Buckyballs and YoYo's—A Cautionary Tale
You may have read earlier this week about the settlement between the Consumer Product Safety Commission and the founder of Buckyballs. The founder of the product made with rare earth magnets, Craig Zucker, agreed to a product recall he had long fought, and a settlement for a fraction of the $57 Million the government was suing him for.
We have written on a couple of occasions in this space about the nuances of this case. There are still remaining questions, even with the settlement, about whether or not the CPSC ever had jurisdiction, and the possibility that the unprecedented lawsuit against an individual by the staff of the CPSC was a significant overreach of authority.
Former CPSC Commissioner Nancy Nord, a frequent critic of her former employer since her departure, penned an interesting article in which she suggests the $375,000 settlement was a "price for peace." Ms. Nord also does a great job of detailing the winners in this case: there were none.
The $375,000 from Mr. Zucker will be placed in escrow to fill a trust fund for the recall, and that, in addition to what has to have been large legal fees, is the extent of his punishment. Significantly less than the $57 Million the government was shooting for, so not a win for either party. There is little clarity on whether or not the product was ACTUALLY defective (not a single injury from the intended product usage group). The reality that the products will likely not be returned according to the recall, and the money spent by the government entity means that consumers are no safer, and tax dollars were spent as if there were plenty of resources available, means the general public took a loss, too.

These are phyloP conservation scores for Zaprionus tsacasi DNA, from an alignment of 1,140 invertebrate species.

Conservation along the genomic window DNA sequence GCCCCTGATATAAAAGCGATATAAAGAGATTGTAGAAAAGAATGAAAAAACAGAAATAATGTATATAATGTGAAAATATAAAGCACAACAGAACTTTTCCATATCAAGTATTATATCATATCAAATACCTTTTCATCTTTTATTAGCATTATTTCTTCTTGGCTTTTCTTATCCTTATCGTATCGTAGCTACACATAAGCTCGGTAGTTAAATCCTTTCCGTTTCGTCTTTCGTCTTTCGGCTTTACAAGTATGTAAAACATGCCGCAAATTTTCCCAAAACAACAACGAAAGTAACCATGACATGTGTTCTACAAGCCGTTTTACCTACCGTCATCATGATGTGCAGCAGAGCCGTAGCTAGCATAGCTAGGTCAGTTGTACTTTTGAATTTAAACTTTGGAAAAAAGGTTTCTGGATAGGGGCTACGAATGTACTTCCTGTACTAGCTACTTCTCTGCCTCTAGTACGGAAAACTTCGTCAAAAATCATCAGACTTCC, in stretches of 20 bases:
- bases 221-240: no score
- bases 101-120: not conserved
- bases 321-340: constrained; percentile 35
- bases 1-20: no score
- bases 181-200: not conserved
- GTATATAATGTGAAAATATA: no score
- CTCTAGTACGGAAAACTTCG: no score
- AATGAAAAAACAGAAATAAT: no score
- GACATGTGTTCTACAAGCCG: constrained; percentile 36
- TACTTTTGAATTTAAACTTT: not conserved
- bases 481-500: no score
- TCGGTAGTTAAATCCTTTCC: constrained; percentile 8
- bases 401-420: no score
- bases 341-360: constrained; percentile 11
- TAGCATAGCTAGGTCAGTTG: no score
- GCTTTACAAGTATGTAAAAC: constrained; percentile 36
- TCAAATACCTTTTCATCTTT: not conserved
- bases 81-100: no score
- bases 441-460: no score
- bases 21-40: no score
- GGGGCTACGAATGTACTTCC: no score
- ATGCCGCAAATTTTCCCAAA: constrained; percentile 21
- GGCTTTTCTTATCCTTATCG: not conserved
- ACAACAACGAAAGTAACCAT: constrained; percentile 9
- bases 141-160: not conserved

But what should be the chilling effect to the promotional products industry is that this was not a product from a "YOYO Vendor." That was what one distributor characterized for me in my end-user client days as the risk of sourcing from untrusted sources; "You're On Your Own." Buckyballs had previously worked with the CPSC to design warning labels, customize their distribution channels AWAY from strictly toy stores, and even created informational videos and a website about Buckyballs' risks. They were anything but a YOYO vendor. But, despite best efforts to identify the intended use, properly warn and inform, injuries outside the intended usage group brought it all down around Mr. Zucker and Buckyballs. When it comes to sourcing of safe products, traditional risk analysis may simply not be enough.
How about you? Have you had an instance where, despite your best efforts at responsible sourcing, you ended up with more risk than you bargained for?
Jeff is executive director of the Quality Certification Alliance (QCA). Prior to that, he was responsible for developing safe and compliant brand merchandise for Michelin. He has worked with brands in publishing, consumer products, broadcasting and film for over 30 years. Follow Jeff on Twitter, and QCA on Facebook.